(I am taking a short vacation from new blog posts. I will begin posting new entries again, on August 27, 2007. Until then, I will repost some very early ones, updated if necessary. Today’s one is from March 18, 2005, edited and updated.)
The word materialism is used synonymously with ‘naturalism’ and perhaps the clearest formulation of what it means can be found in the writings of paleontologist George Gaylord Simpson who said in Tempo and Mode in Evolution (p. 76.):
The progress of knowledge rigidly requires that no non-physical postulate ever be admitted in connection with the study of physical phenomena. We do not know what is and what is not explicable in physical terms, and the researcher who is seeking explanations must seek physical explanations only. (Emphasis added)
Simpson was by not an atheist (as far as I can tell) but he is saying something that all scientists take for granted, that when you seek a scientific explanation for something, you look for something that has natural causes, and you do not countenance the miraculous or the inscrutable. This process is more properly called ‘methodological naturalism’, to be contrasted with ‘philosophical naturalism.’
Despite the polysyllabic terminology, the ideas are easy to understand. For example, if you hear a strange noise in the next room, you might wonder if it is a radiator or the wind or a mouse or an intruder. You can systematically investigate each possible cause, looking for evidence. For each question that you pose, the answer is sought in natural causes. You would be unlikely to say: “The noise in the next room is caused by god throwing stuff around.” In general, people don’t invoke god to explain the everyday phenomena of our lives, even though they might be quite religious.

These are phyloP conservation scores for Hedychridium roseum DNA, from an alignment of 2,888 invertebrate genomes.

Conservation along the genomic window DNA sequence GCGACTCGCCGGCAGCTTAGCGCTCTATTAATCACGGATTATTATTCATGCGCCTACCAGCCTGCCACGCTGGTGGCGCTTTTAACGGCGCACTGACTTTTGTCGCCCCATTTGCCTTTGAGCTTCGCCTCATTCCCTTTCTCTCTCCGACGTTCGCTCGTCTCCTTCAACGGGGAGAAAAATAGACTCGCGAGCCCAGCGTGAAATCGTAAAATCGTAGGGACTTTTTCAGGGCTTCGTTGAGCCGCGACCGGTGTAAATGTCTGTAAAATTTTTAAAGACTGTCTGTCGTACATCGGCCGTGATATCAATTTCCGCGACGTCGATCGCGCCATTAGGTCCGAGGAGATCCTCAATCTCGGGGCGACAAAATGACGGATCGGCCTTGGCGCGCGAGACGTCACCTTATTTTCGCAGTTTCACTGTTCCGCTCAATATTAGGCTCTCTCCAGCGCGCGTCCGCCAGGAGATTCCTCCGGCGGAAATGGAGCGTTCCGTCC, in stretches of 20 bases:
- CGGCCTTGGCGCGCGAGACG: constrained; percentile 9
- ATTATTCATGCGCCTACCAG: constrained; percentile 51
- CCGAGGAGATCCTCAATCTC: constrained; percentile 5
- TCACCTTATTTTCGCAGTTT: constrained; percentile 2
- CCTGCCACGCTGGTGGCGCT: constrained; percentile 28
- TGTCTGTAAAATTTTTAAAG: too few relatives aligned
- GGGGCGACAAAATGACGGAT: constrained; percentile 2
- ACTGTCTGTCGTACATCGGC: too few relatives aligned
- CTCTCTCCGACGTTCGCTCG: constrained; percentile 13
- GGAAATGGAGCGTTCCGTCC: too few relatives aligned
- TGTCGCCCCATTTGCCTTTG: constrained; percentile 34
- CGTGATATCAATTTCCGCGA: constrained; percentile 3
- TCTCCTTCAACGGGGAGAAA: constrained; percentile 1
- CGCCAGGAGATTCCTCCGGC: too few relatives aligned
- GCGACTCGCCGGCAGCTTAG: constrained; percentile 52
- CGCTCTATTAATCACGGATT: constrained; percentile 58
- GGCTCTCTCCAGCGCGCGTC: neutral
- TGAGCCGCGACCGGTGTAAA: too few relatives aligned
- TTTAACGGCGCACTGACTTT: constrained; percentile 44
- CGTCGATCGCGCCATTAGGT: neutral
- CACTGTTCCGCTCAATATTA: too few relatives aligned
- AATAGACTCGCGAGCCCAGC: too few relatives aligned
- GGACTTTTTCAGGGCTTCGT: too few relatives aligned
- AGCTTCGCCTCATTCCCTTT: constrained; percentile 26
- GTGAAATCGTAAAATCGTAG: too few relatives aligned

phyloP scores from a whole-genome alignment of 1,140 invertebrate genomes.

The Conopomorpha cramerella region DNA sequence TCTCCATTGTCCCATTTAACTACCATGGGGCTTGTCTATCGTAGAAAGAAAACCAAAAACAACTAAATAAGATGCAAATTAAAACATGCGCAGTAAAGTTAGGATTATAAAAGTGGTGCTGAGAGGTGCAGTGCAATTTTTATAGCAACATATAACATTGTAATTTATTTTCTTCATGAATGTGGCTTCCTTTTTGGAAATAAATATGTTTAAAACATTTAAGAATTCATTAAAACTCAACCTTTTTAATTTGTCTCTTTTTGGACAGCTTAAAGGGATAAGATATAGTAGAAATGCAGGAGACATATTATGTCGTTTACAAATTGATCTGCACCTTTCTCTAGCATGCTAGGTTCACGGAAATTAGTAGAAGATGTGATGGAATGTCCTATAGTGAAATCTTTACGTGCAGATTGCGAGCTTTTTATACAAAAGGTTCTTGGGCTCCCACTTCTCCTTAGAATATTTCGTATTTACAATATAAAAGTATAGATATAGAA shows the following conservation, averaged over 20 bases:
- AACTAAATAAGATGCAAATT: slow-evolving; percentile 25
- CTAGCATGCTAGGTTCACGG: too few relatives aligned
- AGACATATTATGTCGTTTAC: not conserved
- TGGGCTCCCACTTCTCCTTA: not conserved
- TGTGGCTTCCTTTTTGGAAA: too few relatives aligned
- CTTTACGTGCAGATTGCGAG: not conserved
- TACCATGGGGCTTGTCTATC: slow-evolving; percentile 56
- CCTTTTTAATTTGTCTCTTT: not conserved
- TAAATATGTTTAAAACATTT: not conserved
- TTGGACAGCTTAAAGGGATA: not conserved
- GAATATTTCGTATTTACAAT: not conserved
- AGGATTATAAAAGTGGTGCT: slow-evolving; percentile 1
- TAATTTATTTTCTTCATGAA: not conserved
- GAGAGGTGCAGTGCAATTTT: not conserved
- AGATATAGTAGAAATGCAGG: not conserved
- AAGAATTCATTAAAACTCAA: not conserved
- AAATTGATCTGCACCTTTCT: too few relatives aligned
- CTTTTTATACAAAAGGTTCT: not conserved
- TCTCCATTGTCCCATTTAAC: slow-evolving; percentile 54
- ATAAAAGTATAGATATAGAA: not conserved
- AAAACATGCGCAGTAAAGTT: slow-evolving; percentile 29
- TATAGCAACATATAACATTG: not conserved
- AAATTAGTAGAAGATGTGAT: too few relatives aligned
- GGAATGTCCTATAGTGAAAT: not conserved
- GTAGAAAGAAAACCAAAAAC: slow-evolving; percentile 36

Methodological naturalism is just that same idea. Scientists look for natural explanations to the phenomena they encounter because that is the way science works. Such an approach allows you to systematically investigate open questions and not shut off avenues of research. Any scientist who said that an experimental result was due to God intervening in the lab would be looked at askance, not because other scientists are all atheists determined to stamp out any form of religion but because that scientist would be violating one of the fundamental rules of operation. There is no question in science that is closed to further investigation of deeper natural causes.
Non-scientists sometimes do not understand how hard and frustrating much of scientific research is. People work for years and even decades banging their heads against brick walls, trying to solve some tough problem. What keeps them going? What makes them persevere? It is the practice of methodological naturalism, the belief that a discoverable explanation must exist and that it is only their ingenuity and skill that is preventing them from finding the solution. Unsolved problems are seen as challenges to the skills of the individual scientist and the scientific community, not as manifestations of god’s workings.
This is what, for example, causes medical researchers to work for years to find causes (and thus possibly cures) for rare and obscure diseases. Part of the reason is the desire to be helpful, part of it is due to personal ambition and career advancement, but an important part is also the belief that a solution exists that lies within their grasp.